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Yes, you can identify top level projects by their name, but for nested projects you need their id.

I usually do something like this:

Code:
property projIDs : {}
property projNames : {}

tell application id "OFOC"
	set oDoc to default document
	tell oDoc
		-- RETRIEVE IDs AS WELL AS NAMES
		set {projIDs, projNames} to {id, name} of (flattened projects of oDoc where hidden of its folder is false and its status is active)
		
		
		-- HOW MANY DIGITS WILL WE NEED FOR A NUMERIC INDEX TO THE LAST PROJECT ?
		set lngProj to length of projIDs
		set lngDigits to (length of (lngProj as string))
		
		-- PREFIX PROJECT NAMES WITH NUMERIC INDICES
		repeat with i from 1 to lngProj
			set item i of projNames to my PadNum(i, lngDigits) & "    " & item i of projNames
		end repeat
		
		-- GET THE USER'S CHOICE AS A NUMERIC INDEX, RATHER THAN AS A NAME
		set selectedProject to choose from list projNames with prompt "Choose project from the list." without multiple selections allowed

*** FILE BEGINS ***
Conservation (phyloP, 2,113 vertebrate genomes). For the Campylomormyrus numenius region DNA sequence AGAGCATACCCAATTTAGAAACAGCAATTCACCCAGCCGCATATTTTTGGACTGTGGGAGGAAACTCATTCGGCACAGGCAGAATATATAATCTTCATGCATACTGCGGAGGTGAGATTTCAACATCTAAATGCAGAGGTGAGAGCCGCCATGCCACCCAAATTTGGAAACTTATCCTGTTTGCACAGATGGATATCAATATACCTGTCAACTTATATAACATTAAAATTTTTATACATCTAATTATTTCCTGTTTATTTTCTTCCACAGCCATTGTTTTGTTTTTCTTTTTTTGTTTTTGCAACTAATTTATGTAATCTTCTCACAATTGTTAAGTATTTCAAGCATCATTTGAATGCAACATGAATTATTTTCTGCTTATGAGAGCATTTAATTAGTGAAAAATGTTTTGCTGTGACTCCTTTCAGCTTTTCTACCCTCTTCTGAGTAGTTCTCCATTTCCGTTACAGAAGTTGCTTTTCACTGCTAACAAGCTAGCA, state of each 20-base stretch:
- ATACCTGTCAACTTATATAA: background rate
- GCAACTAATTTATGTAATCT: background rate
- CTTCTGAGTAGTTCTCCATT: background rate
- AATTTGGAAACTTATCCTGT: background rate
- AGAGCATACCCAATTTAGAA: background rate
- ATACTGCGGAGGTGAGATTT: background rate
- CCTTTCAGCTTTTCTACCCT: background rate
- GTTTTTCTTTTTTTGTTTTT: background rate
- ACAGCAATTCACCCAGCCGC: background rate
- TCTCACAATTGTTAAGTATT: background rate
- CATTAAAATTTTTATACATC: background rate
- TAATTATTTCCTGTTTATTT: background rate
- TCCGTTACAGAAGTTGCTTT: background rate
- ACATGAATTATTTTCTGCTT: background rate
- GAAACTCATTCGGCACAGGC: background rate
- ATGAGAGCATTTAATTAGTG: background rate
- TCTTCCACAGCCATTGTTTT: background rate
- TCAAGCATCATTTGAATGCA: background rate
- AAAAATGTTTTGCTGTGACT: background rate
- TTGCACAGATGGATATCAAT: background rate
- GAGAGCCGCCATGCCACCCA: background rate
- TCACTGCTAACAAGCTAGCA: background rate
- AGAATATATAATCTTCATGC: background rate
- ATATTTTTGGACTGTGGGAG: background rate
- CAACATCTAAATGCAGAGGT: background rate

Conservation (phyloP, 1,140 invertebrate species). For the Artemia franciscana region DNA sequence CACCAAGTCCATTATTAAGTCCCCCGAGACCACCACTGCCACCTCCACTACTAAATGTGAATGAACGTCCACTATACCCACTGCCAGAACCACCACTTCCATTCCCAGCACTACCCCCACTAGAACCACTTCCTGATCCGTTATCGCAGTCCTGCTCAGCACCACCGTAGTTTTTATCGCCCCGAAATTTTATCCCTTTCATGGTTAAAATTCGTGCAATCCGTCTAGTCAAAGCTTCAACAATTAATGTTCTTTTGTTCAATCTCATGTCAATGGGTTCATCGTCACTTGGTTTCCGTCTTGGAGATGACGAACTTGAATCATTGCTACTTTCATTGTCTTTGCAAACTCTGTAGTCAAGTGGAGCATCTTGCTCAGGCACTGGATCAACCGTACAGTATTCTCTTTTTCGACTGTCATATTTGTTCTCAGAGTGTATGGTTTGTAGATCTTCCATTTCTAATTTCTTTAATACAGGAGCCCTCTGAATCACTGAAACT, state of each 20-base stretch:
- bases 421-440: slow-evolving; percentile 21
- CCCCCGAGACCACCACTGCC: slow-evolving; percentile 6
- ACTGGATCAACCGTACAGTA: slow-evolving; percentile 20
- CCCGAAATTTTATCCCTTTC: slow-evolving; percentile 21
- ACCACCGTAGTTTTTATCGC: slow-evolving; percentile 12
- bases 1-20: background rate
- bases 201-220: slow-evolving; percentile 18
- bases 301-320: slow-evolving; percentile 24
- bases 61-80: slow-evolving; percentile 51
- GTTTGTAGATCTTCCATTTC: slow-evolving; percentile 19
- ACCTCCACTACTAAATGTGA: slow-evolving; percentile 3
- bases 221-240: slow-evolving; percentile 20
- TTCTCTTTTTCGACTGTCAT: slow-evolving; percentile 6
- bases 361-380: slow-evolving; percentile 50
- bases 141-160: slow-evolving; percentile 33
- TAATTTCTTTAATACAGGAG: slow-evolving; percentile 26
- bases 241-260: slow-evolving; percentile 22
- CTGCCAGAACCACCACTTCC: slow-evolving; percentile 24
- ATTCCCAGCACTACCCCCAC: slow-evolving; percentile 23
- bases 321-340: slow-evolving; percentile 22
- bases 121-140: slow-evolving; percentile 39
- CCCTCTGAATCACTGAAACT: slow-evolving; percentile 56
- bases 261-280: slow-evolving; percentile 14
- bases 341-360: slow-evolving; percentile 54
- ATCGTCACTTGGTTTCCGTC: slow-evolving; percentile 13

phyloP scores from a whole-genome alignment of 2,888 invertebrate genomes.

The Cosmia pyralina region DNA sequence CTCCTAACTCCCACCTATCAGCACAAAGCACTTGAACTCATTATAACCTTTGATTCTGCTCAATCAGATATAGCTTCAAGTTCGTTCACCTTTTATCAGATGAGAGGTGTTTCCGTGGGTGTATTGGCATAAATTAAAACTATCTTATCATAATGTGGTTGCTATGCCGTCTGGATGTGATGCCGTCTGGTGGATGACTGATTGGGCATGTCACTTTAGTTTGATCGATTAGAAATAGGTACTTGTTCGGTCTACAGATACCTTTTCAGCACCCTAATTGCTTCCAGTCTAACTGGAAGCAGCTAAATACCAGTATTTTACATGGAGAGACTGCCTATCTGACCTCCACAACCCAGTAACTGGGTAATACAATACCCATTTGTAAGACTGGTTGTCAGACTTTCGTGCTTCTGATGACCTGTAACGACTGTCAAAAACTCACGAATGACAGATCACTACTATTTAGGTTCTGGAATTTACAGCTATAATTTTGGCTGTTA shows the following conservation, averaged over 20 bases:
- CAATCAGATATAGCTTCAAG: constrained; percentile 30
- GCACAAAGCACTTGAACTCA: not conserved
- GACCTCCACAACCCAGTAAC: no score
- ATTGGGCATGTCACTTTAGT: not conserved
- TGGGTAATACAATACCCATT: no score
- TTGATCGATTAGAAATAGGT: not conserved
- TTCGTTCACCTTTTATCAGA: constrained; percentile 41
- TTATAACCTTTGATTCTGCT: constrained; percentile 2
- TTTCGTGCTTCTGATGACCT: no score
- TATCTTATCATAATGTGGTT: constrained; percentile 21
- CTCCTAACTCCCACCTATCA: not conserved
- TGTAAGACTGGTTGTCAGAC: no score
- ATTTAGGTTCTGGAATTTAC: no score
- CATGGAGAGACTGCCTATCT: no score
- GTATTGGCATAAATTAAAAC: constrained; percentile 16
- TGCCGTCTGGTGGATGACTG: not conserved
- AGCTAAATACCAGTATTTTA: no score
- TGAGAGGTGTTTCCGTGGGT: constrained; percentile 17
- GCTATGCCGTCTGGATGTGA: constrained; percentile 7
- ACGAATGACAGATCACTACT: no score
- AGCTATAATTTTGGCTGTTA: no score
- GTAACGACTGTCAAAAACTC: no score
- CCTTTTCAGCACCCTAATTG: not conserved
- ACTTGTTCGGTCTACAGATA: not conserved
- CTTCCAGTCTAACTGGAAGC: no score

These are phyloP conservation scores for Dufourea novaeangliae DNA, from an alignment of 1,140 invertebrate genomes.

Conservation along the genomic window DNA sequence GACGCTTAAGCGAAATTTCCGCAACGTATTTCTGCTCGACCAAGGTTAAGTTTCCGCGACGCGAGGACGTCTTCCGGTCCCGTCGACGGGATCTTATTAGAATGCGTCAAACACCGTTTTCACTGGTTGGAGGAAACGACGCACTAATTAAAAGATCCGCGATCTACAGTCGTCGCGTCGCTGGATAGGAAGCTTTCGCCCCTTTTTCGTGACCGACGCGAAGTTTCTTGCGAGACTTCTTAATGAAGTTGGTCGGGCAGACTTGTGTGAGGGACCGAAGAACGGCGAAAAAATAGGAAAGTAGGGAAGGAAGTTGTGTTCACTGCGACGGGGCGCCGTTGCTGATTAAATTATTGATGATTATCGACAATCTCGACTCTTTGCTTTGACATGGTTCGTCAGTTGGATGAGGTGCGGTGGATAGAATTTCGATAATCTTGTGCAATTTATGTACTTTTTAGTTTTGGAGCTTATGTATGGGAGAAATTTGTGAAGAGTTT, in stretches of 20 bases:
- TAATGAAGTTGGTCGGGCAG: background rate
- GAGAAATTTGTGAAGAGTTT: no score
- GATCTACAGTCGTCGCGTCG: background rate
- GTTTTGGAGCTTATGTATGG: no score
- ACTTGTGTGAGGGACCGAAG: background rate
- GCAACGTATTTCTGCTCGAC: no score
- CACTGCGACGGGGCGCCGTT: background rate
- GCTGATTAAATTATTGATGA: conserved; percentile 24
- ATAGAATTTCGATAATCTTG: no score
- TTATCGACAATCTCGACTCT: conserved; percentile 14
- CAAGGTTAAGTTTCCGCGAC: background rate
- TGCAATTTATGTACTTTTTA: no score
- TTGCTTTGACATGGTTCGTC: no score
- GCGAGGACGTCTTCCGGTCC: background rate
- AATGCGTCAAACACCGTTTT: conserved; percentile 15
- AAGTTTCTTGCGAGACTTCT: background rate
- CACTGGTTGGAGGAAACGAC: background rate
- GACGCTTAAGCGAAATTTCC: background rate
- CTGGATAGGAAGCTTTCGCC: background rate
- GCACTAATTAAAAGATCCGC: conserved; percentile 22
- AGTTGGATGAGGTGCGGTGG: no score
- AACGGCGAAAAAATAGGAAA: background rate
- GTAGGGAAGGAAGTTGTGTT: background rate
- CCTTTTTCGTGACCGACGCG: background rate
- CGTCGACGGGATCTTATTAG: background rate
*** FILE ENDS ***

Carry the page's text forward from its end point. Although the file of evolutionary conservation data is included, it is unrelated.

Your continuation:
if selectedProject is not false then
			set {dlm, my text item delimiters} to {my text item delimiters, "    "}
			set lngIndex to (first text item of item 1 of selectedProject) as integer
			set my text item delimiters to dlm
		end if
		
		-- RETRIEVE THE ID FROM THE INDEXED POSITION IN THE ID LIST
		set lngID to item lngIndex of projIDs
		
		-- IDENTIFY THE PROJECT BY ITS ID
		set theProject to project id lngID
	end tell
end tell

on PadNum(lngNum, lngDigits)
	set strNum to lngNum as string
	set lngGap to (lngDigits - (length of strNum))
	repeat while lngGap > 0
		set strNum to "0" & strNum
		set lngGap to lngGap - 1
	end repeat
	strNum
end PadNum

Last edited by RobTrew; 2011-12-28 at 01:43 AM.. Reason: typo in code comment